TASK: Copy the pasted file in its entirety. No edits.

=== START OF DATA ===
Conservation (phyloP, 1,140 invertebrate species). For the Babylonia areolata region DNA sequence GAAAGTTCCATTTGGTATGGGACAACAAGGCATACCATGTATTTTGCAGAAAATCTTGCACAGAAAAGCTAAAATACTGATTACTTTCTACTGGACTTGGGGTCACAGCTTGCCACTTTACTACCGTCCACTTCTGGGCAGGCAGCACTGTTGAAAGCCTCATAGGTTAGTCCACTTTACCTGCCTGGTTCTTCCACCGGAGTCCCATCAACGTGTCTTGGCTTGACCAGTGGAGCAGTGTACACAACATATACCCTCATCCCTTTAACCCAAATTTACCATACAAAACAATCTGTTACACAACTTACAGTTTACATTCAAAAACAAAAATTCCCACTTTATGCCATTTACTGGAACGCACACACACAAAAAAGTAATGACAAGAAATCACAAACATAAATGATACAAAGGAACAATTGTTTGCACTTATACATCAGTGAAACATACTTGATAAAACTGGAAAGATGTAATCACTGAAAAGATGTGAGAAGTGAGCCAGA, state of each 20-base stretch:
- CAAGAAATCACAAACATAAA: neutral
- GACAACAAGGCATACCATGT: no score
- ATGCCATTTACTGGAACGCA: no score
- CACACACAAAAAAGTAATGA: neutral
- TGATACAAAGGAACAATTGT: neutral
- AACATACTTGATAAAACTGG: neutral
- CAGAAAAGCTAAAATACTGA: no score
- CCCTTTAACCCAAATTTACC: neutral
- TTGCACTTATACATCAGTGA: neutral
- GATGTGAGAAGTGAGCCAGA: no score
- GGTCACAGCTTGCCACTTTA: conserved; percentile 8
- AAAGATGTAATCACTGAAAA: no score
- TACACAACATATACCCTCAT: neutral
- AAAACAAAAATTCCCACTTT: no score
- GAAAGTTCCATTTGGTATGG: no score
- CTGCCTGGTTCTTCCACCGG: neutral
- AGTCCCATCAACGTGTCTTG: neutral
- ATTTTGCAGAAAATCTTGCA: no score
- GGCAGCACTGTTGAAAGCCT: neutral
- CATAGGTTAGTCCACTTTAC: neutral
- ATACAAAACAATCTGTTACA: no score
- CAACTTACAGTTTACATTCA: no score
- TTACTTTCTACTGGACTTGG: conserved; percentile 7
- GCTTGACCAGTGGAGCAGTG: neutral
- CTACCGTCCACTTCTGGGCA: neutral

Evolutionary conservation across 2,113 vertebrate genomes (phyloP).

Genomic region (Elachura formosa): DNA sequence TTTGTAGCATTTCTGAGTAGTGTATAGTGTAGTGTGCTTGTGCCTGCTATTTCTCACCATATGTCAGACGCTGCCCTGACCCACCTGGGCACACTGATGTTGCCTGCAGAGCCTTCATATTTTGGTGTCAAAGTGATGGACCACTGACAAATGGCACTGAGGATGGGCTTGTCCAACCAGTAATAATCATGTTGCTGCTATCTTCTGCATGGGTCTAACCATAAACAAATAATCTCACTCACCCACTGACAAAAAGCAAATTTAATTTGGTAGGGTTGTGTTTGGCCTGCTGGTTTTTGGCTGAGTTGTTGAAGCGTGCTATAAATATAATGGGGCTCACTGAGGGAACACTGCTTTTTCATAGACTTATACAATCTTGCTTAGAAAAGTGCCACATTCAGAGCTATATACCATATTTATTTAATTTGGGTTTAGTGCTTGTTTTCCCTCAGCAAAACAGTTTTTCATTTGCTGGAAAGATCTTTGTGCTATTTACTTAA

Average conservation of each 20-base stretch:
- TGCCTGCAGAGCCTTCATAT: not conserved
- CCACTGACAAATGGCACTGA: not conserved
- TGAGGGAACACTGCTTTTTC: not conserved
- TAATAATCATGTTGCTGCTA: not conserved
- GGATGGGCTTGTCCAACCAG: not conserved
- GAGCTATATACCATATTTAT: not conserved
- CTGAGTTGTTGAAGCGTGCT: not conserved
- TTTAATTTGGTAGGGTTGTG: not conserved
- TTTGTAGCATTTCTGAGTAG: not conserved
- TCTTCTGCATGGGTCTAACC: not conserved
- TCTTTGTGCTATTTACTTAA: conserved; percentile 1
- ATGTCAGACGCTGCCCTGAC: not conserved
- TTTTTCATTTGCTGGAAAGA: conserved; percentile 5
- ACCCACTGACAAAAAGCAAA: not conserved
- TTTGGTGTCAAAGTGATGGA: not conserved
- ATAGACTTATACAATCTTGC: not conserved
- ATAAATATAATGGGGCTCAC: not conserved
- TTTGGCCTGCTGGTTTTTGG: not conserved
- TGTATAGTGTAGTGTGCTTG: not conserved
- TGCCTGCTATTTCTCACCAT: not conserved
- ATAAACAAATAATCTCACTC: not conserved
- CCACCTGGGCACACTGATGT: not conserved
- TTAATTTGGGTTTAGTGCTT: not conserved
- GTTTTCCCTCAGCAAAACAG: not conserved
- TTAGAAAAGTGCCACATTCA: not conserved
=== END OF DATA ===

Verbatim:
Conservation (phyloP, 1,140 invertebrate species). For the Babylonia areolata region DNA sequence GAAAGTTCCATTTGGTATGGGACAACAAGGCATACCATGTATTTTGCAGAAAATCTTGCACAGAAAAGCTAAAATACTGATTACTTTCTACTGGACTTGGGGTCACAGCTTGCCACTTTACTACCGTCCACTTCTGGGCAGGCAGCACTGTTGAAAGCCTCATAGGTTAGTCCACTTTACCTGCCTGGTTCTTCCACCGGAGTCCCATCAACGTGTCTTGGCTTGACCAGTGGAGCAGTGTACACAACATATACCCTCATCCCTTTAACCCAAATTTACCATACAAAACAATCTGTTACACAACTTACAGTTTACATTCAAAAACAAAAATTCCCACTTTATGCCATTTACTGGAACGCACACACACAAAAAAGTAATGACAAGAAATCACAAACATAAATGATACAAAGGAACAATTGTTTGCACTTATACATCAGTGAAACATACTTGATAAAACTGGAAAGATGTAATCACTGAAAAGATGTGAGAAGTGAGCCAGA, state of each 20-base stretch:
- CAAGAAATCACAAACATAAA: neutral
- GACAACAAGGCATACCATGT: no score
- ATGCCATTTACTGGAACGCA: no score
- CACACACAAAAAAGTAATGA: neutral
- TGATACAAAGGAACAATTGT: neutral
- AACATACTTGATAAAACTGG: neutral
- CAGAAAAGCTAAAATACTGA: no score
- CCCTTTAACCCAAATTTACC: neutral
- TTGCACTTATACATCAGTGA: neutral
- GATGTGAGAAGTGAGCCAGA: no score
- GGTCACAGCTTGCCACTTTA: conserved; percentile 8
- AAAGATGTAATCACTGAAAA: no score
- TACACAACATATACCCTCAT: neutral
- AAAACAAAAATTCCCACTTT: no score
- GAAAGTTCCATTTGGTATGG: no score
- CTGCCTGGTTCTTCCACCGG: neutral
- AGTCCCATCAACGTGTCTTG: neutral
- ATTTTGCAGAAAATCTTGCA: no score
- GGCAGCACTGTTGAAAGCCT: neutral
- CATAGGTTAGTCCACTTTAC: neutral
- ATACAAAACAATCTGTTACA: no score
- CAACTTACAGTTTACATTCA: no score
- TTACTTTCTACTGGACTTGG: conserved; percentile 7
- GCTTGACCAGTGGAGCAGTG: neutral
- CTACCGTCCACTTCTGGGCA: neutral

Evolutionary conservation across 2,113 vertebrate genomes (phyloP).

Genomic region (Elachura formosa): DNA sequence TTTGTAGCATTTCTGAGTAGTGTATAGTGTAGTGTGCTTGTGCCTGCTATTTCTCACCATATGTCAGACGCTGCCCTGACCCACCTGGGCACACTGATGTTGCCTGCAGAGCCTTCATATTTTGGTGTCAAAGTGATGGACCACTGACAAATGGCACTGAGGATGGGCTTGTCCAACCAGTAATAATCATGTTGCTGCTATCTTCTGCATGGGTCTAACCATAAACAAATAATCTCACTCACCCACTGACAAAAAGCAAATTTAATTTGGTAGGGTTGTGTTTGGCCTGCTGGTTTTTGGCTGAGTTGTTGAAGCGTGCTATAAATATAATGGGGCTCACTGAGGGAACACTGCTTTTTCATAGACTTATACAATCTTGCTTAGAAAAGTGCCACATTCAGAGCTATATACCATATTTATTTAATTTGGGTTTAGTGCTTGTTTTCCCTCAGCAAAACAGTTTTTCATTTGCTGGAAAGATCTTTGTGCTATTTACTTAA

Average conservation of each 20-base stretch:
- TGCCTGCAGAGCCTTCATAT: not conserved
- CCACTGACAAATGGCACTGA: not conserved
- TGAGGGAACACTGCTTTTTC: not conserved
- TAATAATCATGTTGCTGCTA: not conserved
- GGATGGGCTTGTCCAACCAG: not conserved
- GAGCTATATACCATATTTAT: not conserved
- CTGAGTTGTTGAAGCGTGCT: not conserved
- TTTAATTTGGTAGGGTTGTG: not conserved
- TTTGTAGCATTTCTGAGTAG: not conserved
- TCTTCTGCATGGGTCTAACC: not conserved
- TCTTTGTGCTATTTACTTAA: conserved; percentile 1
- ATGTCAGACGCTGCCCTGAC: not conserved
- TTTTTCATTTGCTGGAAAGA: conserved; percentile 5
- ACCCACTGACAAAAAGCAAA: not conserved
- TTTGGTGTCAAAGTGATGGA: not conserved
- ATAGACTTATACAATCTTGC: not conserved
- ATAAATATAATGGGGCTCAC: not conserved
- TTTGGCCTGCTGGTTTTTGG: not conserved
- TGTATAGTGTAGTGTGCTTG: not conserved
- TGCCTGCTATTTCTCACCAT: not conserved
- ATAAACAAATAATCTCACTC: not conserved
- CCACCTGGGCACACTGATGT: not conserved
- TTAATTTGGGTTTAGTGCTT: not conserved
- GTTTTCCCTCAGCAAAACAG: not conserved
- TTAGAAAAGTGCCACATTCA: not conserved